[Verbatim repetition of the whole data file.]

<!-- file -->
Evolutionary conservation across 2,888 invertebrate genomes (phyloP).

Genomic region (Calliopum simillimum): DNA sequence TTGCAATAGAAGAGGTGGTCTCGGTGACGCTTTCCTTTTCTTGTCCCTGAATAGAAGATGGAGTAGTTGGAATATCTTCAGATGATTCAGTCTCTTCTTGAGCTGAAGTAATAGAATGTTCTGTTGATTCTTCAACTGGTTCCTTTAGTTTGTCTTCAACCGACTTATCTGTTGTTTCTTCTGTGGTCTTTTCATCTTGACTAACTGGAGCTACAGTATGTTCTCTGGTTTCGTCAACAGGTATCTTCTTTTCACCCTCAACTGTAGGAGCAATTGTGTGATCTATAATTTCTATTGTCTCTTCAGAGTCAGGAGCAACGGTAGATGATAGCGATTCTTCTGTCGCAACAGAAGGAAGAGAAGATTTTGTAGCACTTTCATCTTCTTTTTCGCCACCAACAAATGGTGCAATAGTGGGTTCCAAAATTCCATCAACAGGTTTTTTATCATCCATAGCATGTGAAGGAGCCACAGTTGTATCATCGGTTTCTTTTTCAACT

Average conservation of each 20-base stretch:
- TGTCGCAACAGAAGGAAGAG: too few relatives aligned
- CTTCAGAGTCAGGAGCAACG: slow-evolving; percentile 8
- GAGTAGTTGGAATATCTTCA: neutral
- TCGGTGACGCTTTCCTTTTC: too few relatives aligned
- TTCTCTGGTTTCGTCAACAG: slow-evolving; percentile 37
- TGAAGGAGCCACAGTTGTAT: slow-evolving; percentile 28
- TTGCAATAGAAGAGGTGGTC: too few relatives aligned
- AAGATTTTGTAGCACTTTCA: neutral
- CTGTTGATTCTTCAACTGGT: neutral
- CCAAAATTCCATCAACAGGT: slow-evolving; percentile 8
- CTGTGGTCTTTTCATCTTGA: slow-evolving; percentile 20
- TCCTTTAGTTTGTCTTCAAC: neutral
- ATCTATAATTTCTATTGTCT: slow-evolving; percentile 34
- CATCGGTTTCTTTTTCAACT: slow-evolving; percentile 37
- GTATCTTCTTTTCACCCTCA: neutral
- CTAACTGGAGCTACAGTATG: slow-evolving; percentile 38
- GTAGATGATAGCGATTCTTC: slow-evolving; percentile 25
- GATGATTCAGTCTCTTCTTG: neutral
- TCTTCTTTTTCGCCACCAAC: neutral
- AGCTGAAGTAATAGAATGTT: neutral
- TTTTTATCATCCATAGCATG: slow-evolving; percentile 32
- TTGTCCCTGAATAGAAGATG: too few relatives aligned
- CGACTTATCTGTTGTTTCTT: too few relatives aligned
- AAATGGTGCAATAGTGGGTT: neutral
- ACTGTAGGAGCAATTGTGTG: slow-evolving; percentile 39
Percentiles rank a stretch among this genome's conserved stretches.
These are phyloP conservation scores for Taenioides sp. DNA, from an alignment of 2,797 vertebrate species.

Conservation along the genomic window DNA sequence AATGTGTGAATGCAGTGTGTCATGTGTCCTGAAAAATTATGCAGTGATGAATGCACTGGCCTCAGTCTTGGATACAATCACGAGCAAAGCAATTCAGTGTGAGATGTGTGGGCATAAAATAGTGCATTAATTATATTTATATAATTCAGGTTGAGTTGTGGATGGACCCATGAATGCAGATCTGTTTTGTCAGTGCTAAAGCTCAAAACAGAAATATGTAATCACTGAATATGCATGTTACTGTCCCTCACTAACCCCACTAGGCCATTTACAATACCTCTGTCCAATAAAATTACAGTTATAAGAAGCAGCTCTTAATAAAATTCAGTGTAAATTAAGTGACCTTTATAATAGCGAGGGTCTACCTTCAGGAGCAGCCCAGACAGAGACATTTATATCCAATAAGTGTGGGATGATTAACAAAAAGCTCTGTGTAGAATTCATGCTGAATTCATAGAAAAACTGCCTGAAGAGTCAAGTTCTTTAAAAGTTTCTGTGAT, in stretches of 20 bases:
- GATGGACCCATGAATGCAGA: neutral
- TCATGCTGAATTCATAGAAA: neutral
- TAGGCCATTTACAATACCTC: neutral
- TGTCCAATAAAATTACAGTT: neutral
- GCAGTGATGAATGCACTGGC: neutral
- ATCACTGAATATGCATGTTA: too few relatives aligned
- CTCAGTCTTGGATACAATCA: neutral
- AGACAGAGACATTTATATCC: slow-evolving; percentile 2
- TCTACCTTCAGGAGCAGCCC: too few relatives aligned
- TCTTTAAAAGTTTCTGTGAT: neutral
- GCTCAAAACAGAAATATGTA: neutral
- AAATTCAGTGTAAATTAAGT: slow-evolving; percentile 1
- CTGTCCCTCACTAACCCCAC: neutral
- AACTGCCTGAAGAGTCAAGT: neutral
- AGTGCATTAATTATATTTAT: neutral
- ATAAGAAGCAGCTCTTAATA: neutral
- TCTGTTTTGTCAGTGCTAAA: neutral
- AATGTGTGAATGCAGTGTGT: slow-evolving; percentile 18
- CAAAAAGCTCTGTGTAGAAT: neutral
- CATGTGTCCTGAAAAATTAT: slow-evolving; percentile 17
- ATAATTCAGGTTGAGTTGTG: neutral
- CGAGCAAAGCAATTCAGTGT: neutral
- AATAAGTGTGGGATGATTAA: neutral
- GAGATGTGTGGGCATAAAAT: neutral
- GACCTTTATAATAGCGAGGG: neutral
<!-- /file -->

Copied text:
Evolutionary conservation across 2,888 invertebrate genomes (phyloP).

Genomic region (Calliopum simillimum): DNA sequence TTGCAATAGAAGAGGTGGTCTCGGTGACGCTTTCCTTTTCTTGTCCCTGAATAGAAGATGGAGTAGTTGGAATATCTTCAGATGATTCAGTCTCTTCTTGAGCTGAAGTAATAGAATGTTCTGTTGATTCTTCAACTGGTTCCTTTAGTTTGTCTTCAACCGACTTATCTGTTGTTTCTTCTGTGGTCTTTTCATCTTGACTAACTGGAGCTACAGTATGTTCTCTGGTTTCGTCAACAGGTATCTTCTTTTCACCCTCAACTGTAGGAGCAATTGTGTGATCTATAATTTCTATTGTCTCTTCAGAGTCAGGAGCAACGGTAGATGATAGCGATTCTTCTGTCGCAACAGAAGGAAGAGAAGATTTTGTAGCACTTTCATCTTCTTTTTCGCCACCAACAAATGGTGCAATAGTGGGTTCCAAAATTCCATCAACAGGTTTTTTATCATCCATAGCATGTGAAGGAGCCACAGTTGTATCATCGGTTTCTTTTTCAACT

Average conservation of each 20-base stretch:
- TGTCGCAACAGAAGGAAGAG: too few relatives aligned
- CTTCAGAGTCAGGAGCAACG: slow-evolving; percentile 8
- GAGTAGTTGGAATATCTTCA: neutral
- TCGGTGACGCTTTCCTTTTC: too few relatives aligned
- TTCTCTGGTTTCGTCAACAG: slow-evolving; percentile 37
- TGAAGGAGCCACAGTTGTAT: slow-evolving; percentile 28
- TTGCAATAGAAGAGGTGGTC: too few relatives aligned
- AAGATTTTGTAGCACTTTCA: neutral
- CTGTTGATTCTTCAACTGGT: neutral
- CCAAAATTCCATCAACAGGT: slow-evolving; percentile 8
- CTGTGGTCTTTTCATCTTGA: slow-evolving; percentile 20
- TCCTTTAGTTTGTCTTCAAC: neutral
- ATCTATAATTTCTATTGTCT: slow-evolving; percentile 34
- CATCGGTTTCTTTTTCAACT: slow-evolving; percentile 37
- GTATCTTCTTTTCACCCTCA: neutral
- CTAACTGGAGCTACAGTATG: slow-evolving; percentile 38
- GTAGATGATAGCGATTCTTC: slow-evolving; percentile 25
- GATGATTCAGTCTCTTCTTG: neutral
- TCTTCTTTTTCGCCACCAAC: neutral
- AGCTGAAGTAATAGAATGTT: neutral
- TTTTTATCATCCATAGCATG: slow-evolving; percentile 32
- TTGTCCCTGAATAGAAGATG: too few relatives aligned
- CGACTTATCTGTTGTTTCTT: too few relatives aligned
- AAATGGTGCAATAGTGGGTT: neutral
- ACTGTAGGAGCAATTGTGTG: slow-evolving; percentile 39
Percentiles rank a stretch among this genome's conserved stretches.
These are phyloP conservation scores for Taenioides sp. DNA, from an alignment of 2,797 vertebrate species.

Conservation along the genomic window DNA sequence AATGTGTGAATGCAGTGTGTCATGTGTCCTGAAAAATTATGCAGTGATGAATGCACTGGCCTCAGTCTTGGATACAATCACGAGCAAAGCAATTCAGTGTGAGATGTGTGGGCATAAAATAGTGCATTAATTATATTTATATAATTCAGGTTGAGTTGTGGATGGACCCATGAATGCAGATCTGTTTTGTCAGTGCTAAAGCTCAAAACAGAAATATGTAATCACTGAATATGCATGTTACTGTCCCTCACTAACCCCACTAGGCCATTTACAATACCTCTGTCCAATAAAATTACAGTTATAAGAAGCAGCTCTTAATAAAATTCAGTGTAAATTAAGTGACCTTTATAATAGCGAGGGTCTACCTTCAGGAGCAGCCCAGACAGAGACATTTATATCCAATAAGTGTGGGATGATTAACAAAAAGCTCTGTGTAGAATTCATGCTGAATTCATAGAAAAACTGCCTGAAGAGTCAAGTTCTTTAAAAGTTTCTGTGAT, in stretches of 20 bases:
- GATGGACCCATGAATGCAGA: neutral
- TCATGCTGAATTCATAGAAA: neutral
- TAGGCCATTTACAATACCTC: neutral
- TGTCCAATAAAATTACAGTT: neutral
- GCAGTGATGAATGCACTGGC: neutral
- ATCACTGAATATGCATGTTA: too few relatives aligned
- CTCAGTCTTGGATACAATCA: neutral
- AGACAGAGACATTTATATCC: slow-evolving; percentile 2
- TCTACCTTCAGGAGCAGCCC: too few relatives aligned
- TCTTTAAAAGTTTCTGTGAT: neutral
- GCTCAAAACAGAAATATGTA: neutral
- AAATTCAGTGTAAATTAAGT: slow-evolving; percentile 1
- CTGTCCCTCACTAACCCCAC: neutral
- AACTGCCTGAAGAGTCAAGT: neutral
- AGTGCATTAATTATATTTAT: neutral
- ATAAGAAGCAGCTCTTAATA: neutral
- TCTGTTTTGTCAGTGCTAAA: neutral
- AATGTGTGAATGCAGTGTGT: slow-evolving; percentile 18
- CAAAAAGCTCTGTGTAGAAT: neutral
- CATGTGTCCTGAAAAATTAT: slow-evolving; percentile 17
- ATAATTCAGGTTGAGTTGTG: neutral
- CGAGCAAAGCAATTCAGTGT: neutral
- AATAAGTGTGGGATGATTAA: neutral
- GAGATGTGTGGGCATAAAAT: neutral
- GACCTTTATAATAGCGAGGG: neutral